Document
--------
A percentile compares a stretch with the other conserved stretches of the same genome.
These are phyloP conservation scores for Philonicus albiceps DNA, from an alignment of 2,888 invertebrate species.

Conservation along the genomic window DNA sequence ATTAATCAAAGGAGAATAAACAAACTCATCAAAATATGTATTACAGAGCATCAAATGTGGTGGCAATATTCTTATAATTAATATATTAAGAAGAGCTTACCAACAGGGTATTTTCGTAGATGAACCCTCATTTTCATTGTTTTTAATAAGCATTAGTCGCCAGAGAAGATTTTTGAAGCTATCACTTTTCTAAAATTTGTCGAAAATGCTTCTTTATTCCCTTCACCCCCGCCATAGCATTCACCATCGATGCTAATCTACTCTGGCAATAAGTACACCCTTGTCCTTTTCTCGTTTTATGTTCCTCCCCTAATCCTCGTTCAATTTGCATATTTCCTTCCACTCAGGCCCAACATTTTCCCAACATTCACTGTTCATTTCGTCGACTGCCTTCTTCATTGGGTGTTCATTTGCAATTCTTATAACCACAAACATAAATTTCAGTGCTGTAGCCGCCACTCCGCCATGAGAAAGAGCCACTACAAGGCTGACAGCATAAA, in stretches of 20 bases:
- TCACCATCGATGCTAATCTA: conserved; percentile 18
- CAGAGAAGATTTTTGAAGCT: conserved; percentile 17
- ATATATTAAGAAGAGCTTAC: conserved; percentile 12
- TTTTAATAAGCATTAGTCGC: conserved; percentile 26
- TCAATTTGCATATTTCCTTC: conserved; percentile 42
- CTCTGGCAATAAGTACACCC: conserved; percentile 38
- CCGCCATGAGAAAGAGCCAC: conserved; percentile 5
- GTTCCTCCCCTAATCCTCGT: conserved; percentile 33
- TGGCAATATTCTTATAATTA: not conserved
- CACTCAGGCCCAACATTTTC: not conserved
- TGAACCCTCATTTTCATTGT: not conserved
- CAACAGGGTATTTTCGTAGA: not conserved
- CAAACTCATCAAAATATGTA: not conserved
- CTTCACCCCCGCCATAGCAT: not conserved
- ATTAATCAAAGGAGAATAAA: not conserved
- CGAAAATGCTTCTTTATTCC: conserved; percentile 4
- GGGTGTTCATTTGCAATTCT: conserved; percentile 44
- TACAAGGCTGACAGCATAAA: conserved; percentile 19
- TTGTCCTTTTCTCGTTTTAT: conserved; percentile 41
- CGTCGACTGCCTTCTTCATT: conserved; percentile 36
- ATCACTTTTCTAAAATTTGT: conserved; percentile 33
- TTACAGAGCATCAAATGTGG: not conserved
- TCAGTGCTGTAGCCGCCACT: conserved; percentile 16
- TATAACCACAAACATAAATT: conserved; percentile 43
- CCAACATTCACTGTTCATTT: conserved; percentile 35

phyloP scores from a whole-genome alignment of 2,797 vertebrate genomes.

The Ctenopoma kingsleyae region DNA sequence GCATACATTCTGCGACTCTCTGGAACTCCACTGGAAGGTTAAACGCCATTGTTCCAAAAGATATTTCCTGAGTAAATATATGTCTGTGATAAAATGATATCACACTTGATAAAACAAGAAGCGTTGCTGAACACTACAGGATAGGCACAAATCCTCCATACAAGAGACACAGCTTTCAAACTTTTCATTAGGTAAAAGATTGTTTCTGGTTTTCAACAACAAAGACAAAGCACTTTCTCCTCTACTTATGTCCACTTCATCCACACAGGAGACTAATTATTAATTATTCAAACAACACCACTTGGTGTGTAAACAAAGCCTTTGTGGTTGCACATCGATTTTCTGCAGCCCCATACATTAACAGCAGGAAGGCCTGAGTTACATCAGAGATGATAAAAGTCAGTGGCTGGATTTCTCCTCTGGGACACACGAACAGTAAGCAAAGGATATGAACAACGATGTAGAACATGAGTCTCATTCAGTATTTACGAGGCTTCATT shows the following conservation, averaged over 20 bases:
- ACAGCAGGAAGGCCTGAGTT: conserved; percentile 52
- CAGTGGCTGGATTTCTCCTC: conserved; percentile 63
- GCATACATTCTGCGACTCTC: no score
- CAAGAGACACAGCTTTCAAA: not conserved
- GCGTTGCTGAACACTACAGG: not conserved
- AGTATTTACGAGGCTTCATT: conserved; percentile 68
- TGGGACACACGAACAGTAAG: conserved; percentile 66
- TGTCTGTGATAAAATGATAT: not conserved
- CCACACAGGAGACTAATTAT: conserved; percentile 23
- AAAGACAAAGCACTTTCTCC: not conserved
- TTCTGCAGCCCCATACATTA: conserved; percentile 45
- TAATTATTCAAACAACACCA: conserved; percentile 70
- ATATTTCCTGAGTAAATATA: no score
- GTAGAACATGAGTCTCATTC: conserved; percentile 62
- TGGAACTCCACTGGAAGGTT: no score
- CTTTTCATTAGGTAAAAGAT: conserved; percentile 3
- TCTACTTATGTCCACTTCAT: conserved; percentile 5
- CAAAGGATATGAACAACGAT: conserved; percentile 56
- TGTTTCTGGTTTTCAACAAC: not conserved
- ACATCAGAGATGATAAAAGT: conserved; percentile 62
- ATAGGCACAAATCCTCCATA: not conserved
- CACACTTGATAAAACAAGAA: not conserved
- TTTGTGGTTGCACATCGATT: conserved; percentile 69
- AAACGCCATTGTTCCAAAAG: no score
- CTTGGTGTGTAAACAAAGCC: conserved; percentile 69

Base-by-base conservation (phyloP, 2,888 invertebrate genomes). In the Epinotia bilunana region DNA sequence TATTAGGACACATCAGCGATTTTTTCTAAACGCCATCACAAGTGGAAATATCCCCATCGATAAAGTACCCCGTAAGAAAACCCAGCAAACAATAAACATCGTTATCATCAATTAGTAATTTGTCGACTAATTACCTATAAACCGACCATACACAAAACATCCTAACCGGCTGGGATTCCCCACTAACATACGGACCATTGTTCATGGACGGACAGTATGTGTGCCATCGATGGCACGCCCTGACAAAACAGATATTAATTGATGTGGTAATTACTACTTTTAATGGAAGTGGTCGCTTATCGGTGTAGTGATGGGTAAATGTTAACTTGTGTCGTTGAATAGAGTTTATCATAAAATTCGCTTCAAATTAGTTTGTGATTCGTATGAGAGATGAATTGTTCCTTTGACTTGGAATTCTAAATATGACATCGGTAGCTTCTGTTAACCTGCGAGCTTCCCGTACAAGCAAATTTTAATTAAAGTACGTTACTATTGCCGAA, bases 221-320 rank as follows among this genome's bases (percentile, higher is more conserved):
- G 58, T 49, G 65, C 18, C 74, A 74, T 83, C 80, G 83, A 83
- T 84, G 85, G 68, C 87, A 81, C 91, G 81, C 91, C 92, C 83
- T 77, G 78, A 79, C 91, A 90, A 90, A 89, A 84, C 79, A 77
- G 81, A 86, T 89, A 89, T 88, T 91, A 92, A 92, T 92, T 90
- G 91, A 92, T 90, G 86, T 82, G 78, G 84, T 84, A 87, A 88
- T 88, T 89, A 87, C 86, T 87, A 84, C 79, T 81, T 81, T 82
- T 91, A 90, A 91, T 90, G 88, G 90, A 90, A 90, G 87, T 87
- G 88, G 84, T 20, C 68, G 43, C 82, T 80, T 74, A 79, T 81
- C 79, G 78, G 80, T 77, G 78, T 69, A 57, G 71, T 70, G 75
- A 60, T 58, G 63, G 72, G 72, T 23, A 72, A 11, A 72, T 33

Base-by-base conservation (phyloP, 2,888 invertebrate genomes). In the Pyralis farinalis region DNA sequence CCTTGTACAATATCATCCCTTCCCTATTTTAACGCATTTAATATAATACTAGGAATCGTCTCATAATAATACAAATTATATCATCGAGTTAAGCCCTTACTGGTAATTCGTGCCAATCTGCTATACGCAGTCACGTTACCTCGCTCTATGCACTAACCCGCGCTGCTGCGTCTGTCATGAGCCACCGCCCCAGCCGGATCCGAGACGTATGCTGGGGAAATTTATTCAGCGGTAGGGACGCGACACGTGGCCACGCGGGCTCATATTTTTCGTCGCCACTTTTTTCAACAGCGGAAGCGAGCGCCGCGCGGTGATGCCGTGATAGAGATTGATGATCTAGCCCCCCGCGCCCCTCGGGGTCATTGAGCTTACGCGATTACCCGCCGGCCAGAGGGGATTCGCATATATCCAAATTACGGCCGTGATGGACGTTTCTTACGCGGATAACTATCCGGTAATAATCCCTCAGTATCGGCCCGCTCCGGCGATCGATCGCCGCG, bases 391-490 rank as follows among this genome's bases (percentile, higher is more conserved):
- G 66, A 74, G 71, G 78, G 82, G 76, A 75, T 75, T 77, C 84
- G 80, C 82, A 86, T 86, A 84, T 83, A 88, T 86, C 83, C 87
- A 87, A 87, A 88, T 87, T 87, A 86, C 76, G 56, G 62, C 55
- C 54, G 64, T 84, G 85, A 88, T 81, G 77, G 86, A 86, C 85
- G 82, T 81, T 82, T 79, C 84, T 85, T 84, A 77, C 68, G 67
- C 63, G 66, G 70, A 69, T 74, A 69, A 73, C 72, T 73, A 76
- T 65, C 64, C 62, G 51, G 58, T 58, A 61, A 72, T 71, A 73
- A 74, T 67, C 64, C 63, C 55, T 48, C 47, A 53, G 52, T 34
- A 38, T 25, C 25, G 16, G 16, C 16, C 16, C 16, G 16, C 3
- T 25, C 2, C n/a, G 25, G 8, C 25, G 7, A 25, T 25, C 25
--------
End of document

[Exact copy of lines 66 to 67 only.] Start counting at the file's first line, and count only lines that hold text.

- A 60, T 58, G 63, G 72, G 72, T 23, A 72, A 11, A 72, T 33

Base-by-base conservation (phyloP, 2,888 invertebrate genomes). In the Pyralis farinalis region DNA sequence CCTTGTACAATATCATCCCTTCCCTATTTTAACGCATTTAATATAATACTAGGAATCGTCTCATAATAATACAAATTATATCATCGAGTTAAGCCCTTACTGGTAATTCGTGCCAATCTGCTATACGCAGTCACGTTACCTCGCTCTATGCACTAACCCGCGCTGCTGCGTCTGTCATGAGCCACCGCCCCAGCCGGATCCGAGACGTATGCTGGGGAAATTTATTCAGCGGTAGGGACGCGACACGTGGCCACGCGGGCTCATATTTTTCGTCGCCACTTTTTTCAACAGCGGAAGCGAGCGCCGCGCGGTGATGCCGTGATAGAGATTGATGATCTAGCCCCCCGCGCCCCTCGGGGTCATTGAGCTTACGCGATTACCCGCCGGCCAGAGGGGATTCGCATATATCCAAATTACGGCCGTGATGGACGTTTCTTACGCGGATAACTATCCGGTAATAATCCCTCAGTATCGGCCCGCTCCGGCGATCGATCGCCGCG, bases 391-490 rank as follows among this genome's bases (percentile, higher is more conserved):